Academic journal article Human Organization

Infant Agency and Its Implication for Breast-Feeding Promotion in Brazil

Academic journal article Human Organization

Infant Agency and Its Implication for Breast-Feeding Promotion in Brazil

Article excerpt

Studies indicate that early weaning and supplementation (before six months) are widespread problems in Brazil. To arrest and reverse this trend, national, local, and grassroots organizations have implemented a number of breast-feeding promotional campaigns. While these campaigns employ a number of different strategies, many incorporate education as a key component. Often these programs share a common assumption about infant feeding and decision making. Specifically, these campaigns frequently conceptualize the decision to breast-feed as a unilateral one, with mothers making feeding decisions and infants passively accepting and complying with these decisions. While health care professionals may assume that mothers share this model of breast-feeding decision making, this may not always be the case. This paper presents a case study from the urban Amazon where mothers attribute agency to their infants. As such, mothers state that successful breast-feeding is the result of bilateral decision making; both mothers and infants must decide to breast-feed. This bilateral model shapes observed patterns of early weaning in the community. When asked why they terminated breast-feeding, 42 percent of mothers stated it was their infants' decision. The implication of attributing agency to infants for breast-feeding promotion is discussed.

Key words: agency, breast-feeding promotion, infant feeding, Brazil

Infant Feeding and Health Promotion

Scholars and health officials agree that breast milk is an ideal infant food. It is nutritionally complete, contains maternal antibodies that boost an infant's developing immune system, and is sterile. These characteristics make breast milk an especially important food in poverty environments where households often contend with unhygienic water sources, expensive or scarce fuel, inadequate storage facilities, and competing demands on limited financial resources (Van Esterik 1989). Under these conditions, the early introduction of formula and weaning foods may compromise infant health by exposing infants to intestinal pathogens via contaminated food and water, while simultaneously depriving them of maternal antibodies (Arifeen et al. 2001; Cesar et al. 1999; De Zoysa, Rea, and Marlines 1991; Glass and Stoll 1989; Huttly, Morris, and Pisani 1997; Victora et al. 1987). Early weaning may also lead to malnutrition if caregivers overdilute expensive formula or use less expensive, but non-nutritious, foods to stretch the household budget (Egemen et al. 2002; Ojofeitimi, Elegbe, and Afolabi 1986; Potur and Kalmaz 1996; Scheper-Hughes 1992). As such, breast-feeding promotion is a key component of programs designed to improve infant health. At present, the standard recommendation is that infants exclusively breast-feed until four to six months of age and then supplement breastfeeding with formula and appropriate foods until two years (UNICEF 2002:49; WHO 2001:5).1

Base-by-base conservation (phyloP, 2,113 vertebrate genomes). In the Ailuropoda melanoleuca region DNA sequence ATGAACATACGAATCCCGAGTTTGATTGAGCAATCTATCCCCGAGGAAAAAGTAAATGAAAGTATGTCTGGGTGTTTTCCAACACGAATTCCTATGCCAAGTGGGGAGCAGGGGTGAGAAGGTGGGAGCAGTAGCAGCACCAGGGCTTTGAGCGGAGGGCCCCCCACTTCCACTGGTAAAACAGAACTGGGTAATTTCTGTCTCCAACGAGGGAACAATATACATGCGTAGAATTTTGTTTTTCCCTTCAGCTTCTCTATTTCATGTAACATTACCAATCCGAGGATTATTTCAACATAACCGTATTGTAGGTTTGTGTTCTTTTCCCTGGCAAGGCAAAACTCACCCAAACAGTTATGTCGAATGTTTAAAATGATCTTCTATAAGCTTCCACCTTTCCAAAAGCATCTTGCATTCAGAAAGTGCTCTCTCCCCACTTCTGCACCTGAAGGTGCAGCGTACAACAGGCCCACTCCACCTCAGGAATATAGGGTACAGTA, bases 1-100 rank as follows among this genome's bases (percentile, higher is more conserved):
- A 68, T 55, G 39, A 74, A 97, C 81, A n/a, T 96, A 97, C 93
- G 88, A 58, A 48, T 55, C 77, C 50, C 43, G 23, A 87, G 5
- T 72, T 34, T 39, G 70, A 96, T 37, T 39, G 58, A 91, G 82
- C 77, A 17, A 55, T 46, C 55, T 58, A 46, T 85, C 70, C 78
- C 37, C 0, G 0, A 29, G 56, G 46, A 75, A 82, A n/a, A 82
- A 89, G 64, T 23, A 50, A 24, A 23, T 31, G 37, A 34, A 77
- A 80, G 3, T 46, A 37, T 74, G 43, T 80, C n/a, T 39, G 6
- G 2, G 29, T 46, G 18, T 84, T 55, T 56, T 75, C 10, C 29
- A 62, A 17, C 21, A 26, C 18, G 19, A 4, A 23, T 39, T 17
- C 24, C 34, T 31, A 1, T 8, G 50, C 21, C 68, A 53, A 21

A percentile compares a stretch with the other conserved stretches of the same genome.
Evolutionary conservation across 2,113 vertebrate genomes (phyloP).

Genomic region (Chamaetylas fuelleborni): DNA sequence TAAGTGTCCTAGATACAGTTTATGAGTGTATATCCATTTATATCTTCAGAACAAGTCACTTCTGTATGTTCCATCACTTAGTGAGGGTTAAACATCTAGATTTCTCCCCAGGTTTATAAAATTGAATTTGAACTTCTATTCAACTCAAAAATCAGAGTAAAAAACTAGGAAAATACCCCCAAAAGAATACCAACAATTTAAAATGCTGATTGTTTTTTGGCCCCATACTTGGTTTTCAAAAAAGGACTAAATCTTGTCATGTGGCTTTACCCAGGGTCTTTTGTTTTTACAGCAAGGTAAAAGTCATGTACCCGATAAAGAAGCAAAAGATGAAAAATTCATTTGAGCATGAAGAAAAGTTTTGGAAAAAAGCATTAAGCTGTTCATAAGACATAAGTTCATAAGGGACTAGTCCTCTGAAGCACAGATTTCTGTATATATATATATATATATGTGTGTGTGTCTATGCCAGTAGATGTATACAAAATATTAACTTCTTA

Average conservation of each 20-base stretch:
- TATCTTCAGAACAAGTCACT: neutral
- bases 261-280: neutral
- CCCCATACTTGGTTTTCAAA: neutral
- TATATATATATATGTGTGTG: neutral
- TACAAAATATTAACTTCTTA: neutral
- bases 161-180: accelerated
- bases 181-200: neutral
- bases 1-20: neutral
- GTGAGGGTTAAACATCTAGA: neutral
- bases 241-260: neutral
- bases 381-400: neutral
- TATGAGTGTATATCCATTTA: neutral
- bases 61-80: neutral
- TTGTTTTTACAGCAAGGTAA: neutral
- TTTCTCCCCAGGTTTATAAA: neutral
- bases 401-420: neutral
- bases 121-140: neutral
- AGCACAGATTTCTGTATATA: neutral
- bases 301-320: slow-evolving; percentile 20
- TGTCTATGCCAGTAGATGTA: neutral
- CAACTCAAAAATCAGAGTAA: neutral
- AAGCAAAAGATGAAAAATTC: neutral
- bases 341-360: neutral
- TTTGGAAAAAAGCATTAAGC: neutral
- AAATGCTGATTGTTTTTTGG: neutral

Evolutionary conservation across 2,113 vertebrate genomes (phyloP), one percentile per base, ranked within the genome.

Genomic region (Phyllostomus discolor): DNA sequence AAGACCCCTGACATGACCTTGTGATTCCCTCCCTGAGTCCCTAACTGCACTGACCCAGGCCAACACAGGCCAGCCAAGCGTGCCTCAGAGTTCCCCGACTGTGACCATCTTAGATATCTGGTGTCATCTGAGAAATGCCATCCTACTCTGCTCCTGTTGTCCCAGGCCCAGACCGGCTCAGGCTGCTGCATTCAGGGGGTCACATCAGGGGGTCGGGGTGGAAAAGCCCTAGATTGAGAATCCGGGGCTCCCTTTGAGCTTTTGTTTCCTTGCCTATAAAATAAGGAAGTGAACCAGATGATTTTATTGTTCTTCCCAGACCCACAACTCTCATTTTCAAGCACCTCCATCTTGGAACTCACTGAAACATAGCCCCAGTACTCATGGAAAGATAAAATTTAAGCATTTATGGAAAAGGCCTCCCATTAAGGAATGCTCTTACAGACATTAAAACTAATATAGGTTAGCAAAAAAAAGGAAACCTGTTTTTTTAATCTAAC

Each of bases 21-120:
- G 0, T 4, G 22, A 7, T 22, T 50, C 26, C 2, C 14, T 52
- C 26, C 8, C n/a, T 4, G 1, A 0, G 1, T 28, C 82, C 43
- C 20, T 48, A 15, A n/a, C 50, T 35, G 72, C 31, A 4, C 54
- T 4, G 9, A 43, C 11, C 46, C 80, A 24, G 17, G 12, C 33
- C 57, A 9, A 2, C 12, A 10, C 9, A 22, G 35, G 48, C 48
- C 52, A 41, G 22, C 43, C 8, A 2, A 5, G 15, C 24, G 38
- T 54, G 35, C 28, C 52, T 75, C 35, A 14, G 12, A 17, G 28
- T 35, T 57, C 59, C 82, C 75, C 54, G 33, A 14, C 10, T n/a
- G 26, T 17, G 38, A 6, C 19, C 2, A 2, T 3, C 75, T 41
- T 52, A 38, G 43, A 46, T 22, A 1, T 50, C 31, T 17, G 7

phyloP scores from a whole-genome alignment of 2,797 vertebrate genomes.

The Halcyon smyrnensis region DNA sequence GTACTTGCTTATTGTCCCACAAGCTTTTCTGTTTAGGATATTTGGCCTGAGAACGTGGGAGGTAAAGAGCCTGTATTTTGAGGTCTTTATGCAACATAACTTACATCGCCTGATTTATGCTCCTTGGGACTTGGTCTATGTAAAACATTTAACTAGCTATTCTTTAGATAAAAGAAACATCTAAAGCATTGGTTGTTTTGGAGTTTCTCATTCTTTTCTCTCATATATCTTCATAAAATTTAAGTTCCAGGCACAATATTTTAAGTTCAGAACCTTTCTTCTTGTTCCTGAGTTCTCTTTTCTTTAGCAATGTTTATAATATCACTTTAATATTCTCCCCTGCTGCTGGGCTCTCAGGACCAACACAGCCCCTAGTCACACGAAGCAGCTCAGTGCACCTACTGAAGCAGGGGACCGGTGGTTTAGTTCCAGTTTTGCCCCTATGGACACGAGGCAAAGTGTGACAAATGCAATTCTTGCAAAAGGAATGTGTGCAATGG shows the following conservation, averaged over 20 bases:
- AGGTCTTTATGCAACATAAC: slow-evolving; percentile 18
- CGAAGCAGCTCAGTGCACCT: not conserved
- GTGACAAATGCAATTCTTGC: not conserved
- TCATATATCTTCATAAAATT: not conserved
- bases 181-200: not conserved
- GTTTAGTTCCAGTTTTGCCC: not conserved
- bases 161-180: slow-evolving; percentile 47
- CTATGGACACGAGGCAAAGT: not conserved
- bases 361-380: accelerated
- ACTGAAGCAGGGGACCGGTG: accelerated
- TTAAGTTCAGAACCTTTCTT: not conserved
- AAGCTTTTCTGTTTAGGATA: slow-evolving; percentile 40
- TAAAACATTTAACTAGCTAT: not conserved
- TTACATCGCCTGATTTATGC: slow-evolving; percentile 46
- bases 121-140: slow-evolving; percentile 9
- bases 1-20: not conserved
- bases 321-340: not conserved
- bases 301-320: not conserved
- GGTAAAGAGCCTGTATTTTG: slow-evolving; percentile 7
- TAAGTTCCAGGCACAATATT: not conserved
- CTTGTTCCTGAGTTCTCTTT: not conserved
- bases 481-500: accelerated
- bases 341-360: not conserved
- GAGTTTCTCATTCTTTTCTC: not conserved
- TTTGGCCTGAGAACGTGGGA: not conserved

Infant feeding patterns, however, do not always conform to this ideal.2 This is true of metropolitan Brazil, which has the dubious distinction of having one of the highest rates of early weaning in the developing world (Lares et al. 1996). Between 1940 and 1975, the percentage of babies ever breast-fed fell from 96 percent to less than 40 percent (Scheper-Hughes 1992). Even after extensive promotional efforts in the 1980s and 1990s, breast-feeding practices in Brazil are still far from ideal. One study conducted in northeast Brazil found that while 99 percent of mothers initiated breast-feeding, 80 percent gave their newborns water or tea in the first week and 58 percent gave other milk in the first month. Additionally, only 0.6 percent of children were exclusively breast-fed at six months (Marques et al. 2001). Another study from the Northeast reports that only 3 percent of children between the ages of zero and four months are exclusively breastfed (Baumslag and Michels 1995). Reports from the more prosperous Southeast indicate that, while figures are slightly higher, they still do not approach the suggested guidelines. …

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